Going Vegan? Read This First.

Monday, September 29, 2014

Vegan

By Joni Garcia MS, RD, Contributing Blogger

Following a vegan diet seems to be the newest craze. More and more vegan restaurants have been popping up and celebrities are attributing their healthy body to eating vegan. While I certainly can’t complain about having more veggie options when dining out, there are a few things to keep in mind before taking the vegan plunge.

What is a vegan diet?
Vegan diets eliminate all animal based foods. So while vegetarians forgo meat, poultry, and fish, vegans also eliminate dairy, eggs, and any food made with animal byproducts (like honey and foods containing gelatin or whey). Vegan diets are based on fruits, veggies, grains, legumes, nuts, seeds and vegetable oils.

Pros and Cons
Following a vegan diet can have a variety of health benefits. By eliminating animal foods, you’re likely cutting down on cholesterol and saturated fat and eating more fiber, which can improve heart health.
Vegan diets can also help with weight loss if healthy foods like fruits, veggies, and whole grains make up the bulk of the diet and food is prepared in a healthy way. But just because a food is labeled as vegan doesn’t mean it’s automatically healthy. It’s not hard to find vegan chips, cookies, and cakes. These foods have the same amount of calories as their non-vegan counterparts. And like non-vegan foods, vegan foods can be fried or made with a lot of oil, which can add a hefty dose of unwanted calories.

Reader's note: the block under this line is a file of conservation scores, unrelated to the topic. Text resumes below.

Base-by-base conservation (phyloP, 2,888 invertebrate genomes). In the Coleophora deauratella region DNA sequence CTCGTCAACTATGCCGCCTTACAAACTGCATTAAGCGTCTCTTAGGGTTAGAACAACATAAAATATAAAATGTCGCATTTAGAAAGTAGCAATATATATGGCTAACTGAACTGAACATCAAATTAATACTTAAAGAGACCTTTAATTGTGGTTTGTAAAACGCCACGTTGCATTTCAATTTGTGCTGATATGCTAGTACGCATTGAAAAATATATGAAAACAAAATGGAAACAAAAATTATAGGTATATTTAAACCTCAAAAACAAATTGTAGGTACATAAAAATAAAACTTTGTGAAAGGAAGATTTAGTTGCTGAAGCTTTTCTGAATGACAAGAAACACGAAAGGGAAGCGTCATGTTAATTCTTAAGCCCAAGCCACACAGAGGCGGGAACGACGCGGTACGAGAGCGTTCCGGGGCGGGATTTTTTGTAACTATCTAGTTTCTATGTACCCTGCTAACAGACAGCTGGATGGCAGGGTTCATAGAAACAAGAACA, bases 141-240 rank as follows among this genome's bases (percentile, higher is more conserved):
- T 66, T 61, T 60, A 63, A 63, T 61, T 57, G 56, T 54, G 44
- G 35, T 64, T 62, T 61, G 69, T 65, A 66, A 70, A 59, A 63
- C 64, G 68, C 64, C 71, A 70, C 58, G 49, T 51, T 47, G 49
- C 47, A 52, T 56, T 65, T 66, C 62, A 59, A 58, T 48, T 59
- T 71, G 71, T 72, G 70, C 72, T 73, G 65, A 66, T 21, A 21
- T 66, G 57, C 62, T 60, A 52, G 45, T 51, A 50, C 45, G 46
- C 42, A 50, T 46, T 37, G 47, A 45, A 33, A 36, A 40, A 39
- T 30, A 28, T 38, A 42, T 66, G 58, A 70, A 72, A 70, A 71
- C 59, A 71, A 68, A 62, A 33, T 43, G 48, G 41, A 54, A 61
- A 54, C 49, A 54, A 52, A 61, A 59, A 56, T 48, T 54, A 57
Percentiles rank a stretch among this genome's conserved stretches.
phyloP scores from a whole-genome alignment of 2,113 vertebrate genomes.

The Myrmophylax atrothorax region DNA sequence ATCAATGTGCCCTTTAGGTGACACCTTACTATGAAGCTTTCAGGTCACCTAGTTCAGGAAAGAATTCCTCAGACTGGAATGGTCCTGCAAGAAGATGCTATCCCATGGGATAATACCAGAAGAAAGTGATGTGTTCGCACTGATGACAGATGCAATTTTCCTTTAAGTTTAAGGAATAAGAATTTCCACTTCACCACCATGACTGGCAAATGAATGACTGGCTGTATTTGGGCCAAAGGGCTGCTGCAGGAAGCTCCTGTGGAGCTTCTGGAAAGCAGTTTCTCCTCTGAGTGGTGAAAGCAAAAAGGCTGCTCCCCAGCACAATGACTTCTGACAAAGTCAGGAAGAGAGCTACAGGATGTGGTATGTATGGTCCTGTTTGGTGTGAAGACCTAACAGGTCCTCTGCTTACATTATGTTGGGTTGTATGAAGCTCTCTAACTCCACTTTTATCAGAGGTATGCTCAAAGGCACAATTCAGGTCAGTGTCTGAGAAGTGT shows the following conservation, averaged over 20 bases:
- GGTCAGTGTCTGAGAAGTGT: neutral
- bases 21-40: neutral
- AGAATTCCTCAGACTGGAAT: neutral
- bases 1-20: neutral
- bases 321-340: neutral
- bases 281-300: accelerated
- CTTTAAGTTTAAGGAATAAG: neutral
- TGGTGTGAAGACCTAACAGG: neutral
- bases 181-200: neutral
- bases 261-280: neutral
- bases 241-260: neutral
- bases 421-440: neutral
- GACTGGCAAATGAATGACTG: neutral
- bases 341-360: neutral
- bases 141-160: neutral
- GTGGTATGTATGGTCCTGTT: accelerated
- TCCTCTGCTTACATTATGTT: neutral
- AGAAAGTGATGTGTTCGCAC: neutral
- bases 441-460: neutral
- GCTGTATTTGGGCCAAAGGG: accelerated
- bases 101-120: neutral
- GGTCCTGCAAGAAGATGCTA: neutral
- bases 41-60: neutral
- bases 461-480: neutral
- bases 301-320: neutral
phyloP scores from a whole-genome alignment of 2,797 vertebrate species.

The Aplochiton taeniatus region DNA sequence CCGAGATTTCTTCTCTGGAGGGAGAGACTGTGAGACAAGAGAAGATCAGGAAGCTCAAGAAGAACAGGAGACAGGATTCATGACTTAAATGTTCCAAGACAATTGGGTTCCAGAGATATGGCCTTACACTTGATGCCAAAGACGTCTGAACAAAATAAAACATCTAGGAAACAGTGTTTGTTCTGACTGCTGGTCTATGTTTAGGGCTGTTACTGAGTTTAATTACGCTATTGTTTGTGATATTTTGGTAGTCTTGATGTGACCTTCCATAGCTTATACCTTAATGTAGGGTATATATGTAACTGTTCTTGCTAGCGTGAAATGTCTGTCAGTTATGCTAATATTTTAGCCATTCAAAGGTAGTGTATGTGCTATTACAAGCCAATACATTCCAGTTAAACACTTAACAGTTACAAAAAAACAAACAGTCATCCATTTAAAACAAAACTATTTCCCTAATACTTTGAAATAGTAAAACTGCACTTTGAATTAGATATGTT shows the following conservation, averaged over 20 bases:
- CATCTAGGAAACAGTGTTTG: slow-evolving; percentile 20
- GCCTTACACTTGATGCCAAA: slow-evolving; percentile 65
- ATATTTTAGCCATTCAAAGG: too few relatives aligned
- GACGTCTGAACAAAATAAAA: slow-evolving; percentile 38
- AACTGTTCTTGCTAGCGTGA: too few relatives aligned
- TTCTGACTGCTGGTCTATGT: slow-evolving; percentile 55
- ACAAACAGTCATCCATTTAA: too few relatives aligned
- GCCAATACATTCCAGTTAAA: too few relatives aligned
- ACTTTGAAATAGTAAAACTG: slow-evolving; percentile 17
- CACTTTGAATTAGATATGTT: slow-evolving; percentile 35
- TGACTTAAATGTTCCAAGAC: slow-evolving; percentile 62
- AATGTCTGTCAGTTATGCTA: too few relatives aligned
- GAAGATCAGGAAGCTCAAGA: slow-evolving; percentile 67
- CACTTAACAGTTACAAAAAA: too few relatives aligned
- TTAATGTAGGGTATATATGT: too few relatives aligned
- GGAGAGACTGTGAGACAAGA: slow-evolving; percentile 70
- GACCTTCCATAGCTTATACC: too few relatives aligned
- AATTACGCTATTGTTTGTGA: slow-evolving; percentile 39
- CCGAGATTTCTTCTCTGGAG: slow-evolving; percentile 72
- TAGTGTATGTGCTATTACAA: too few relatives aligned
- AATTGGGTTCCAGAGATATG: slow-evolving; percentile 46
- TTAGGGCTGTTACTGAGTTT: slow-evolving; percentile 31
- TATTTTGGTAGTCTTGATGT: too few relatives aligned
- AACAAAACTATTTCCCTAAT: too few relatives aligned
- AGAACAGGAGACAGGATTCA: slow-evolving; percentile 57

Also, any time you eliminate an entire food group, there is a chance you’ll miss out on important nutrients. Vegan diets are no different. There are some vitamins and minerals that are only found in animal foods, like vitamin B12. If you choose to follow a vegan diet, a vitamin B12 supplement may be recommended. Other nutrients a vegan may fall short on include vitamin D, calcium, and omega-3 fats. These nutrients will likely need to come from fortified foods and/or supplements. Working with a registered dietitian nutritionist and physician can help those following a vegan diet maintain a well-balanced diet.

Other things to consider
Following a vegan diet is a lot harder than it sounds. Trust me…I tried it once and lasted about 3 days. If you are thinking of going vegan because it’s trendy, get educated first and plan ahead.

TELL ME: Have you ever tried going vegan?

Filed under Healthy Eating, Hot Topics, Weight Loss  |  Comments: 1


One Comment on “Going Vegan? Read This First.



Steeh Says:

No, I never tried going vegan .
I am a student of nutrition and I think that veganism is so difficult for the people and the nutritionist.
You Need so many supplements and / or fortified foods
In My Opinion , If you want to be a vegan person , you need to believe in the theory in ALL areas of YOUR life , as not being a rude person, help others and believe in a better world.




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